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Identifying patients with high pharmacy consumption by using the Adjusted Clinical Groups in a primary care setting

Published: October 28, 2009
Category: Reports
Authors: Estelrich J, Navarro-Artieda R, Prados A, Serrat Tarres J, Sicras-Mainar A, Velasco-Velasco S
Country: Spain
Language: null
Type: Care Management
Setting: Hospital

European Neuropsychopharmacology 19:S340-S341.

Badalona Serveis Assistencials SA, Directorate ofPlanning, Badalona. Barcelona, Spain

BACKGROUND: Prescription drug costs are rapidly increasing in most countries. The pharmaceutical expenditure in Catalonia, Spain is 25% of total health cost. Since patient complexity is a major determinant of expenditure, in order to control drug costs more effectively and with equity, methods for case mix adjustment should be considered. The adjusted clinical groups (ACGs) system was developed at the Johns Hopkins University in Baltimore. It estimates individual health status and risk for health service use based on age, gender and diagnoses assigned over a defined time interval, typically one year.

OBJECTIVE: To identify patients with high pharmacy consumption using the Adjusted Clinical Groups-Predictive Model (ACGPM) in a primary care setting.

METHODS: This is a cross-sectional observational study. All the attended patients by five primary care teams along the year 2006 were included. Electronic printed prescriptions are an overestimation ofprescribed drugs that are obtained from the pharmacy store and invoiced to CatSalut. A correction to the patient prescription cost was applied according to the deviation within each center of the prescription cost obtained from electronic files and the real expenditure invoiced. A conversion (mapping) from ICPC-2 codes to ICD-9-CM has been performed. For this process a working team (a documentalist, 2 clinical doctors and 2 consulters) was created. Main collected variables were age, sex, visits, morbidity and total costs for each patient, by adding fixed costs (structural) to variable costs (referrals, diagnostic tests, pharmacy). ACG-PM grouper (version 7.0) provides the following data for each patient: ACG category (n= 106), resource utilization band (RUB), American mean relative weights, probability of pharmacy consumption (pFC) for the next year and specific diseases with greater impact. To assess the model, ANOVA and multiple regression analysis were done; p < 0.05.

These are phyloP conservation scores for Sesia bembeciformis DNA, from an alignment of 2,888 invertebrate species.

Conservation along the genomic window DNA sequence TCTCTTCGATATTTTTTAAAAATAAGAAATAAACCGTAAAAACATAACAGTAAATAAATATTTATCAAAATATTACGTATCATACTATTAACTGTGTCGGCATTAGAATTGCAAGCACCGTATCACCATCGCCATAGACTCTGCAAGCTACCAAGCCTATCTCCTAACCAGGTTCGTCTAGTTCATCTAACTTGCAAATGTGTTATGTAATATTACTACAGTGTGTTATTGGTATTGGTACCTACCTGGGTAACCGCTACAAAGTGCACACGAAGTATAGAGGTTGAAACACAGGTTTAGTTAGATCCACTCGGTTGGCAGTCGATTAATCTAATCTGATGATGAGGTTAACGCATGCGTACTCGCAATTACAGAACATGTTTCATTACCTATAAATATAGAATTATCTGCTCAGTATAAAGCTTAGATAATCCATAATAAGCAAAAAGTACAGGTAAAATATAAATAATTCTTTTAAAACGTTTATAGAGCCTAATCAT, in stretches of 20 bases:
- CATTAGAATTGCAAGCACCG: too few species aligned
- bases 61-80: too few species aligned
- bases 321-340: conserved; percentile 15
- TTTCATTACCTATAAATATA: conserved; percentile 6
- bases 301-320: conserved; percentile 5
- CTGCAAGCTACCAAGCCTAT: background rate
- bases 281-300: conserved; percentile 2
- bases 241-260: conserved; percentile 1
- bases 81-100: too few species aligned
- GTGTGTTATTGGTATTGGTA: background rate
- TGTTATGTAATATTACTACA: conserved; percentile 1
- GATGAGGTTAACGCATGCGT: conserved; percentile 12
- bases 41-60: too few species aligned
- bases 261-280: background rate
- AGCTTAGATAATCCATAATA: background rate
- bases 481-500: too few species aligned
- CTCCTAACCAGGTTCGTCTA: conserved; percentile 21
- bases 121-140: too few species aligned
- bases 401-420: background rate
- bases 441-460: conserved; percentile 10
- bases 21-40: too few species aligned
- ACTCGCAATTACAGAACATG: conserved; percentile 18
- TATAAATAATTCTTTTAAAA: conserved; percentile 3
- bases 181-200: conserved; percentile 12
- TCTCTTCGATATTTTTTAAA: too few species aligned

RESULTS: 83,873 patients were studied; with an average number of visits 8.0±8.1 and episodes 4.8±3.5 by patient/year 2006; mean age 41.4±23.0, and female sex 52.9%, p=O.OOO. Mean cost of care was 502.47±1,007.03€ and pharmacy prescription amounted to 268.55±603.99€. A high RUB (4-5) was found in 4,319 patients (5.3%). Characteristics of patients (n=386) with the highest PCF (>0.8) for the next year were: pharmacy costs €1,434.11±1,150.72; visits: 25.2±17.l; episodes: l3.0±4.3; age: 70.3±12.8; and diagnostics of ischemic heart disease (n = 1,637; PCF: 17.4), diabetes (n = 5,583; PCF: 10.5) and lipid disorders (n = 8,460; PCF: 12.25), p < 0.001. The explanatory power of the ACG classification system was 30.7% (Ln: 41.2%) for visits, 87.6% (Ln: 87.1%) for episodes and 21.3% (Ln: 39.9%) for pharmacy cost, p 0.001. The cross correlation matrix (Spearman’s rank correlation) is shown in the table below. Correlation matrix: Pharmacy cost with RUB and Visits was 0.472 and 0.507, respectively.

CONCLUSIONS: ACG-PM provides an acceptable estimation to identify patients with high health necessities, who could take benefit from preventive interventions. Health authorities must promote specific actions to improve information systems on the basis of case-mix.

Prescription Drug Use and Expenditures,Population Markers, Cost Burden Evaluation,High-Impact Chronic Conditions,Spain

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